How to invest in a falling market
There are ways to profit from a “bear” market, where stock prices are falling. We guide you through 5 key strategies.
Some investors see a falling market as an opportunity to buy into good companies at a discount. But that’s only one potential way to get a bear market working in your favour. In this guide, we go over this and other strategies, plus the pros, cons and risks of investing when markets are falling, and how to do it.
Earnings (or profits): A company’s post-tax income.
Assets: Valuable items that a company owns, e.g. buildings and stock.
Equity: Total assets minus debts/liabilities. A growing company typically has more equity each year.
Choose stocks that will bounce back
How do you pick stocks that will recover the losses they make in a bear market? Some have provisions in place to prevent them from falling into liquidation during a fall – such as owning assets with a higher value than the value of their debt. Look at the earnings and debt values of companies and compare them year on year to see if they are growing or shrinking.
Amazon is an example of a brand that’s been growing year on year. It suffered in the coronavirus stock market crash in early 2020, with its share price dropping from its last peak of US$2,170.22 (£1,630) on 19 February before the crash, down to US$1,676 (£1,260) on 12 March – a huge 23% decline.
But it proved it could bounce back and more. By 14 April, its price was at US$2,283.82 (£1,716).
Getting a great stock while it’s falling in value can be an opportunity – it’s like finding it on sale. If it bounces back, you have yourself a profit. But be mindful here. If you buy a stock and it continues to decline, it needs to rise again by more than that for you to make your money back.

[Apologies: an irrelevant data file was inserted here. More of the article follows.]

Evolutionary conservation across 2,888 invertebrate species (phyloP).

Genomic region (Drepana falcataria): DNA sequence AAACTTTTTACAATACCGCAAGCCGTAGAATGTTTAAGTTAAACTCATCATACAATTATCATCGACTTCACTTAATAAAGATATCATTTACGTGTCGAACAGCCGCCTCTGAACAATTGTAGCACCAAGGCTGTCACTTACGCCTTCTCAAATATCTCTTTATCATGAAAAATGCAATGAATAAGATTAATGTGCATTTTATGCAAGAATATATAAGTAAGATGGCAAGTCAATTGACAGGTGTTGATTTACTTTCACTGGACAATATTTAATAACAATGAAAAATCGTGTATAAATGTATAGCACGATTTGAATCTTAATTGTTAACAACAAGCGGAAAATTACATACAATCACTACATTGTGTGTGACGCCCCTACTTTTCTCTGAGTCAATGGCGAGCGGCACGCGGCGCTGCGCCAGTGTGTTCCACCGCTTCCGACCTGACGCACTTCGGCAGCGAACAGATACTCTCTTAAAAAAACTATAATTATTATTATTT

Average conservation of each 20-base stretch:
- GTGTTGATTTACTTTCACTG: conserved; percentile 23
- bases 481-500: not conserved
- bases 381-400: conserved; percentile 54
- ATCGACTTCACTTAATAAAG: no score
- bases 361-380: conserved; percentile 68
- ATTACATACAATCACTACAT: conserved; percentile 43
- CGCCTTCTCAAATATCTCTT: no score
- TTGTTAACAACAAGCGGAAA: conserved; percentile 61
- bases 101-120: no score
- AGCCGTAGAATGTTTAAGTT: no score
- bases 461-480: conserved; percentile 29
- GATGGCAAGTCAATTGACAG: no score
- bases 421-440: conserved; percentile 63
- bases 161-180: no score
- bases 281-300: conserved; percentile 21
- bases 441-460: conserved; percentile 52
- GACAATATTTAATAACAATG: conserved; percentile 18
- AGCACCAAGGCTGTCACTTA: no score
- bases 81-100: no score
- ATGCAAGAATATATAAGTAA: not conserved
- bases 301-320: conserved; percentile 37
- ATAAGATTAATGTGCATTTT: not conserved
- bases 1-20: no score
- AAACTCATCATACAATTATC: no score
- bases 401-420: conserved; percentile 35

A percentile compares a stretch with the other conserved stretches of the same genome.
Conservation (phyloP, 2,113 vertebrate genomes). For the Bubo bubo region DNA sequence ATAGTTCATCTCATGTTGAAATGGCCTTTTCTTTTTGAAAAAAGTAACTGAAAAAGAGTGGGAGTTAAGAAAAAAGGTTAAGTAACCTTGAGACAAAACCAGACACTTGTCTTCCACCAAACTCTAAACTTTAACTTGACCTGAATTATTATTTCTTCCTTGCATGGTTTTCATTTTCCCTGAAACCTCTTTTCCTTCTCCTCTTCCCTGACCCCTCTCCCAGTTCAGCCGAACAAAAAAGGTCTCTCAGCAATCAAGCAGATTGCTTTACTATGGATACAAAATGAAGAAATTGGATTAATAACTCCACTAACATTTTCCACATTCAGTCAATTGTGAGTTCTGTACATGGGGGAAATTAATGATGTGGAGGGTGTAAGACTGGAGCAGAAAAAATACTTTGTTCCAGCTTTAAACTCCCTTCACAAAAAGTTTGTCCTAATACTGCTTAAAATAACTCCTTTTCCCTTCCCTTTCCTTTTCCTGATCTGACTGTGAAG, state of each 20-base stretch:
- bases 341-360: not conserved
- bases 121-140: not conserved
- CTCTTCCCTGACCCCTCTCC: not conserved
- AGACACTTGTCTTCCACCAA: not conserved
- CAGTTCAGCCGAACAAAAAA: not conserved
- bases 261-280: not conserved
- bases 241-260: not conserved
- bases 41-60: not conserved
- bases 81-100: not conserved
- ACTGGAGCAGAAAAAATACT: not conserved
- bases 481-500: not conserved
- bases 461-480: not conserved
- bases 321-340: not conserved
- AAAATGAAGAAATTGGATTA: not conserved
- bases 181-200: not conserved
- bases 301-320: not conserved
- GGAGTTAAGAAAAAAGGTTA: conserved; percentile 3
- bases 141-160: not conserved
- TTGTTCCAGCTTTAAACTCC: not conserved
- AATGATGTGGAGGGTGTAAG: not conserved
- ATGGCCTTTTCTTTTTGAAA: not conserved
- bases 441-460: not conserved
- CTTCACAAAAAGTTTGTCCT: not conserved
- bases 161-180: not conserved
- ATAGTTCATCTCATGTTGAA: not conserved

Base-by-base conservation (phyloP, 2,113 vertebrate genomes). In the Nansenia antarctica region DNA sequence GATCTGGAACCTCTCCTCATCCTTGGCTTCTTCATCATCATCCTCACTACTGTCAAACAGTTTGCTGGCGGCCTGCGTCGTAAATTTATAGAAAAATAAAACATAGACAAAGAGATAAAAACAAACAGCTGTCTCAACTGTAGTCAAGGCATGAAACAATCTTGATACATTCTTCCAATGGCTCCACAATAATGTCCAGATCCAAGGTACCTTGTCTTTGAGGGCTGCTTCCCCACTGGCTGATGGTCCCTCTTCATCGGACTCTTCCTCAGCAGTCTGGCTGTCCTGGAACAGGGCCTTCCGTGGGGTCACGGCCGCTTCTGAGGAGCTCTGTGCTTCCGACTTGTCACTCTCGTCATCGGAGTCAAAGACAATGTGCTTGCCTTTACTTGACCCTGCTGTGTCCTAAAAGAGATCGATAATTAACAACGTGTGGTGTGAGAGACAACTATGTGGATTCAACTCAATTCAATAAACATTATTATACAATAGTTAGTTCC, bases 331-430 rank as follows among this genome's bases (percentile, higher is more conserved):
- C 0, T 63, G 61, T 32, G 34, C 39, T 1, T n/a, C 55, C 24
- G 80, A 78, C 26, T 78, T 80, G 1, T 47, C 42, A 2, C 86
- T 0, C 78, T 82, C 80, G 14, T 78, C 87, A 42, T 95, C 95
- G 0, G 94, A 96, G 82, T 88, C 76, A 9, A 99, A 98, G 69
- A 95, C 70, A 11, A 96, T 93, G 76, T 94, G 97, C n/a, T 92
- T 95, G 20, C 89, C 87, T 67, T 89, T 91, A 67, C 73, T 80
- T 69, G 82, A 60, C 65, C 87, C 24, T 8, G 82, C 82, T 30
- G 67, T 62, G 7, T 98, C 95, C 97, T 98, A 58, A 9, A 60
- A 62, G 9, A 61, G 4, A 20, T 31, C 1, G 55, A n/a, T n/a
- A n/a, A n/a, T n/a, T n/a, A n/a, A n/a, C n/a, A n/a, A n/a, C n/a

If you’d invested in Amazon at its lowest point on 12 March, buying just one share at US$1,676 (£1,260), then sold it just over a month later on 14 April, you’d have made around US$607 (£456) (before any trading fees or foreign exchange fees).
How do I choose?
There are some signs to look for if you’re considering this strategy (past share price performance is not the basis for a wise choice). Look at the company financials, such as the sales and profits, and work out the “price to earnings” ratio (P/E ratio). This is just the share price divided by the earnings per share. When comparing P/E ratios, the higher, the better.
You should also search for the company in the news to check for red flags such as an accounting scandal or unethical behaviour. Such issues can impact the share price.
Check out the dividends
If a company is in a bear market but is still paying dividends, then it’s a sign that it’s feeling confident and still earning a profit. This might be a good opportunity if you’re looking for dividend income. If the company can pay out while its stock price is falling, chances are that it’ll pay out when it’s rising, although as with anything in investing, it’s not guaranteed.